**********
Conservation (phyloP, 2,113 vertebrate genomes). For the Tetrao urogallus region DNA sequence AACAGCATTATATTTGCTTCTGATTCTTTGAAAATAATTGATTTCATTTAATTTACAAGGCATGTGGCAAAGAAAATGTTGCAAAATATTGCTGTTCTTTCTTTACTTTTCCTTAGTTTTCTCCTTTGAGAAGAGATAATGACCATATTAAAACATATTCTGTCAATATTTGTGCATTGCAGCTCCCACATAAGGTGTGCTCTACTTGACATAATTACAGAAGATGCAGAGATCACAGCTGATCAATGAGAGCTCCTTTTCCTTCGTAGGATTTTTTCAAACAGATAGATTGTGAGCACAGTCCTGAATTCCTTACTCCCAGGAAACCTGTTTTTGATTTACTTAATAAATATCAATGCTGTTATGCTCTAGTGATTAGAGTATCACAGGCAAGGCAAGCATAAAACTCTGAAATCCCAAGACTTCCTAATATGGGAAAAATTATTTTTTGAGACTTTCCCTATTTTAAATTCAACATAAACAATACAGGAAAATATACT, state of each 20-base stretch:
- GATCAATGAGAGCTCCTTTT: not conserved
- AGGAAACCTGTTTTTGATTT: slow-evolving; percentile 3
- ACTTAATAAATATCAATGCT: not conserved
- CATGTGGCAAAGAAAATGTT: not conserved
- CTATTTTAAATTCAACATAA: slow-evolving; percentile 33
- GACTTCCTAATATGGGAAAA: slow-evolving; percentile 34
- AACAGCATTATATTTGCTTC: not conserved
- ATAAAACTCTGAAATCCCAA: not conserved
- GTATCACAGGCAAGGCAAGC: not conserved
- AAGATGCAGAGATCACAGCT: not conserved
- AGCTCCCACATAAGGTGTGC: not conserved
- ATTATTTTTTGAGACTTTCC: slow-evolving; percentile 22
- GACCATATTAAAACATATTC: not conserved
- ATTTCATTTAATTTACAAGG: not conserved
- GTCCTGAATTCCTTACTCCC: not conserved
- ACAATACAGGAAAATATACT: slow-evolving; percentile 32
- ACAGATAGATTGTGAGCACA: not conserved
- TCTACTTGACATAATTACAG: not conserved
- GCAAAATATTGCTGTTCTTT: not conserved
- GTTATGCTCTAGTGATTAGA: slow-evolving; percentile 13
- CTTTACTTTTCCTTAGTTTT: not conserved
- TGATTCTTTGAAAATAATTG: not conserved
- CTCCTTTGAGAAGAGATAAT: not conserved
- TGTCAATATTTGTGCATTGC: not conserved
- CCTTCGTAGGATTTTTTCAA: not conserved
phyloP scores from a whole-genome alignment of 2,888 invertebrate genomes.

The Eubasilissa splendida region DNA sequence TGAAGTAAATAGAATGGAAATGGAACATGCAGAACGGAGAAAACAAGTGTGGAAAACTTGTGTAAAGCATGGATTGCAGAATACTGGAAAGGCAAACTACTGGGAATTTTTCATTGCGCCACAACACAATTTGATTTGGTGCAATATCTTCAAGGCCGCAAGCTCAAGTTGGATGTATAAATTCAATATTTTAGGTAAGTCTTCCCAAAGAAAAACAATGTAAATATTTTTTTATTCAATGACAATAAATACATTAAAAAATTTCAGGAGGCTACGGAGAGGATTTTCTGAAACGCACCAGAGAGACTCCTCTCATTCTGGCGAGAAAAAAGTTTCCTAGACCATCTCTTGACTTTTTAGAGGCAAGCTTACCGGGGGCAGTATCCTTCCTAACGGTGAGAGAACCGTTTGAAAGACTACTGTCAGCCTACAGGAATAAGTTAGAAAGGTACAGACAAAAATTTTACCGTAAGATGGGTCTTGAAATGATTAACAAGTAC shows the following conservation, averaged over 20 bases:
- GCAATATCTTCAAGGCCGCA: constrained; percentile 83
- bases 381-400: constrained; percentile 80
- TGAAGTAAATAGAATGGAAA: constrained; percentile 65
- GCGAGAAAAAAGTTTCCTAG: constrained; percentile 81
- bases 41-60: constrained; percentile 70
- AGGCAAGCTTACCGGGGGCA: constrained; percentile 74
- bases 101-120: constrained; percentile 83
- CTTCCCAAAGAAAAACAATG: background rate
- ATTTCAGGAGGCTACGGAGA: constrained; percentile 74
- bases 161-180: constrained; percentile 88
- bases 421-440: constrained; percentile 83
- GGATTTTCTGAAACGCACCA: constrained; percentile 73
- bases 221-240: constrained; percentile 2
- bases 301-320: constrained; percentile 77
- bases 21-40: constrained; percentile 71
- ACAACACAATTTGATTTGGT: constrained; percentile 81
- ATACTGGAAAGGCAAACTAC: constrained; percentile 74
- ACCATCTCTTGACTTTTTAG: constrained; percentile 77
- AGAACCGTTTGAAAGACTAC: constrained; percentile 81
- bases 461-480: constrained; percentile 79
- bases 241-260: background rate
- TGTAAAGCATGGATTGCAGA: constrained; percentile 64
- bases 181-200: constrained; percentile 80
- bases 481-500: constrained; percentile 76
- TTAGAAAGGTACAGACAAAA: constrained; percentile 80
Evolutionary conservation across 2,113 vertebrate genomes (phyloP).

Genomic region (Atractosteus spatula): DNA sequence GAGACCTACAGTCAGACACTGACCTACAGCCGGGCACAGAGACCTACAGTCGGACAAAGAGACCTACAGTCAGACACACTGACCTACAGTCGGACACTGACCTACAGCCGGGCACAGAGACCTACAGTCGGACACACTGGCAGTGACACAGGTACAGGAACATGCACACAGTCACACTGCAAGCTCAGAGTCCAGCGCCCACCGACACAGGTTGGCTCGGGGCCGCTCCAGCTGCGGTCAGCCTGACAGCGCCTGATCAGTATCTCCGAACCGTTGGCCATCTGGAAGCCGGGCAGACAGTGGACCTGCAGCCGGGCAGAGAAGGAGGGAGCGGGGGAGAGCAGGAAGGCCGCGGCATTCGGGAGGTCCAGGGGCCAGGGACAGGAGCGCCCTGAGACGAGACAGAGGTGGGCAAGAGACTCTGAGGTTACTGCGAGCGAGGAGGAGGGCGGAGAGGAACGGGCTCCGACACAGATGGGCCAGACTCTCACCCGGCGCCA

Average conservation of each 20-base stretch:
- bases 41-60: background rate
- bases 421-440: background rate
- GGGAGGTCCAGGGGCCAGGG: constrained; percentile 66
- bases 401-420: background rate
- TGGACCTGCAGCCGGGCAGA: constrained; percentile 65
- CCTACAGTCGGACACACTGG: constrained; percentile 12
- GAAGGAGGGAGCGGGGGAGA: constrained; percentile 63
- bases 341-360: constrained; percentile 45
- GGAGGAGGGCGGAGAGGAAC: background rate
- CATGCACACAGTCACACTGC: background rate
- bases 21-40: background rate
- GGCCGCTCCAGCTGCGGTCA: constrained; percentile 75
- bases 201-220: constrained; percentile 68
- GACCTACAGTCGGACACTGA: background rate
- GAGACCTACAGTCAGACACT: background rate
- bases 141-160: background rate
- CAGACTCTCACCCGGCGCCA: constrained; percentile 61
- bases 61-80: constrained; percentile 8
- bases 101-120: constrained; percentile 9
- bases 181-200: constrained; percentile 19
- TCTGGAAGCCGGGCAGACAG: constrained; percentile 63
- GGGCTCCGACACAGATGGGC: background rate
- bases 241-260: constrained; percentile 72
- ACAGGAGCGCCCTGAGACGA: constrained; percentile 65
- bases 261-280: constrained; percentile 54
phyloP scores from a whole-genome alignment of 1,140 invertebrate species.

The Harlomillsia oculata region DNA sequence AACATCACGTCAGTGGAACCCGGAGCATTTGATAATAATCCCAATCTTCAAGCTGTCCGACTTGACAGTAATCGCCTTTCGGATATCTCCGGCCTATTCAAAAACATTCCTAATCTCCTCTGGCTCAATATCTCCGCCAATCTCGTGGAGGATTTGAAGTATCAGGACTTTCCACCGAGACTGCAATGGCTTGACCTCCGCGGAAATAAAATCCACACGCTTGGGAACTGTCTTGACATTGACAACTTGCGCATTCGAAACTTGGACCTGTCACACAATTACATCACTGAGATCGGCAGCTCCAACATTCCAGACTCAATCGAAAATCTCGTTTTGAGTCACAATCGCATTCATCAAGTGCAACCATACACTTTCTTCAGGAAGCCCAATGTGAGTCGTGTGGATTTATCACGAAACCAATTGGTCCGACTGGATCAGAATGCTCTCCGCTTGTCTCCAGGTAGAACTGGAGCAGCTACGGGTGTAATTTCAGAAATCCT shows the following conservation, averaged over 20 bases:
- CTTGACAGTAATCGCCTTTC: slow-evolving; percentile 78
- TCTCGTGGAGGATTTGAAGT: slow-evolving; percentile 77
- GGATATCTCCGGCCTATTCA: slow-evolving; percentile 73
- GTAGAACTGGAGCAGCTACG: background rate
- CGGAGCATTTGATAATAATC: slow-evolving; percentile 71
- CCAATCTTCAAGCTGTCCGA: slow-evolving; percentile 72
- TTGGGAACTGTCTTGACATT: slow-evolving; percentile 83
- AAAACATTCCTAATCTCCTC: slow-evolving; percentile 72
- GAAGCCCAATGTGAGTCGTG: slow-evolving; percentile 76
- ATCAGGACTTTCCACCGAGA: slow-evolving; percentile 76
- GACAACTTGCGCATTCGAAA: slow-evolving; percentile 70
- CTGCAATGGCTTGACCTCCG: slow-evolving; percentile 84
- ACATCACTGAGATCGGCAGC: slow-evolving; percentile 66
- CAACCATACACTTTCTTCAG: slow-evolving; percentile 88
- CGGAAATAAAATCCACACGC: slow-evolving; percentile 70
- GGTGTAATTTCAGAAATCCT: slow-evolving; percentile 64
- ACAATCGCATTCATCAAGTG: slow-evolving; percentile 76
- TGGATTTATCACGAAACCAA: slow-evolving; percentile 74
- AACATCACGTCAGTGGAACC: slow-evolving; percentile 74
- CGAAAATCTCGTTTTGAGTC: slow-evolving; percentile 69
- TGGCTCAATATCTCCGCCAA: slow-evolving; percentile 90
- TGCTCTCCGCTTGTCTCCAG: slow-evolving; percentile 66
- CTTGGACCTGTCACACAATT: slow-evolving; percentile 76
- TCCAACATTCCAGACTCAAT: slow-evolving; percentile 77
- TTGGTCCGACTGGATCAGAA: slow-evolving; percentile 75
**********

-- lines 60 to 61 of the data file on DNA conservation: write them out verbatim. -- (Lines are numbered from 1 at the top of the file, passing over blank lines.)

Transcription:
- bases 401-420: background rate
- TGGACCTGCAGCCGGGCAGA: constrained; percentile 65